For Immediate Release
KDHE Office of Communications
The Kansas Department of Health and Environment (KDHE) will award 10 public water supply systems with the third annual Capacity Development Awards. The award program is designed to encourage public water systems to go beyond mere compliance with the Safe Water Drinking Act (SWDA). The program is intended to promote exceeding the standards set forth in the Act.
“We commend these 10 entities for going above and beyond the Safe Water Drinking Act to ensure that their consumers and the environment are protected,” said Roderick Bremby, Secretary of the Kansas Department of Health and Environment. “
The 2009 Capacity Development Achievement Awards will be presented to the following recipients:
Up to five Capacity Development Awards per year will be given for systems serving populations of 500 or less. Up to five additional awards will be given for systems serving populations of between 501 and 3,300 residents. No more than one award each will be granted every year for systems serving between 3,301 and 10,000 people; and for 10,001 or more people. In addition, no more than one wholesale water district will receive an award each year.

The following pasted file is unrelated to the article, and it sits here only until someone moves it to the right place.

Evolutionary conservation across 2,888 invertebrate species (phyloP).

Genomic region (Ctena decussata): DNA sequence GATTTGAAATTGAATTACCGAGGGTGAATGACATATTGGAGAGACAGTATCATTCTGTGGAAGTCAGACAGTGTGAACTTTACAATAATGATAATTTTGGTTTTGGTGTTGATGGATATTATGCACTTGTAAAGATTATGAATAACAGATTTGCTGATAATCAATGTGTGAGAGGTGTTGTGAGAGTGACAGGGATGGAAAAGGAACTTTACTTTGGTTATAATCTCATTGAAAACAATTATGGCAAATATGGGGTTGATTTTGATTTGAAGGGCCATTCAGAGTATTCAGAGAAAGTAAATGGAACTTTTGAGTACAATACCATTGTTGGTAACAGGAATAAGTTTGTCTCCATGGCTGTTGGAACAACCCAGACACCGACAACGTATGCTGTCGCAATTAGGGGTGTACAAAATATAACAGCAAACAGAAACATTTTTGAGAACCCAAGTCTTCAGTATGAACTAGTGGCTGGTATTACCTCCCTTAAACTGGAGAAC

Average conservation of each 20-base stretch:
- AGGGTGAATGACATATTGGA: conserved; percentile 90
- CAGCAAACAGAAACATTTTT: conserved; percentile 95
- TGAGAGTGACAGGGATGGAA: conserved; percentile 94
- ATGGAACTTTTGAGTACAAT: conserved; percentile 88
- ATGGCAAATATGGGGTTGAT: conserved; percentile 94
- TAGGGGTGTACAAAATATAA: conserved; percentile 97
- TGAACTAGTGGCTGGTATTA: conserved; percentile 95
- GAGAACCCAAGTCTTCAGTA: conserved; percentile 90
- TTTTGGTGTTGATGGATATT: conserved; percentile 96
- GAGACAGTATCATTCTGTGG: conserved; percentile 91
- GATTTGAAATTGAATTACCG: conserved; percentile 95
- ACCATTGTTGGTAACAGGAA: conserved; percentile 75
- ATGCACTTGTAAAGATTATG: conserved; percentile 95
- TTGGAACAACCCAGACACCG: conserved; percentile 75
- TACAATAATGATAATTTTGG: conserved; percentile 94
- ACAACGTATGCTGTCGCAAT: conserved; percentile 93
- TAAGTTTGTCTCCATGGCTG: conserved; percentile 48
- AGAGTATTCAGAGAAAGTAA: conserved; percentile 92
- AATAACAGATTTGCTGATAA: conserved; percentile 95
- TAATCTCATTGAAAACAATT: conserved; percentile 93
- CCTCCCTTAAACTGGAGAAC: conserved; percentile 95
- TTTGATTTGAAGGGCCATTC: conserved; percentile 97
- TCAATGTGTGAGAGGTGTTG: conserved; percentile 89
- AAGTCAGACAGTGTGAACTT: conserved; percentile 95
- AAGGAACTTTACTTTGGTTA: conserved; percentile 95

The awards are made possible using EPA funds that are allocated to states, and are just one of many activities that KDHE performs for the purpose of ensuring compliance with the SDWA. The majority of SDWA compliance activities performed by KDHE include monitoring public water supplies for health and safety, administering low interest loans to communities that enable them to upgrade and maintain their public water supply treatment systems and providing training and technical assistance to public water supply operators.
The federal SDWA was passed by Congress in 1974 and amended in 1996. The amendments required states to put strategies in place that help public water systems maintain technical, financial and managerial capacity. Originally, the SDWA focused primarily on treatment as the means of providing safe drinking water at the tap. The 1996 amendments greatly enhanced the existing law by recognizing source water protection, operator training, funding for water system improvements and public information as important activities for ensuring safe drinking water from source to tap.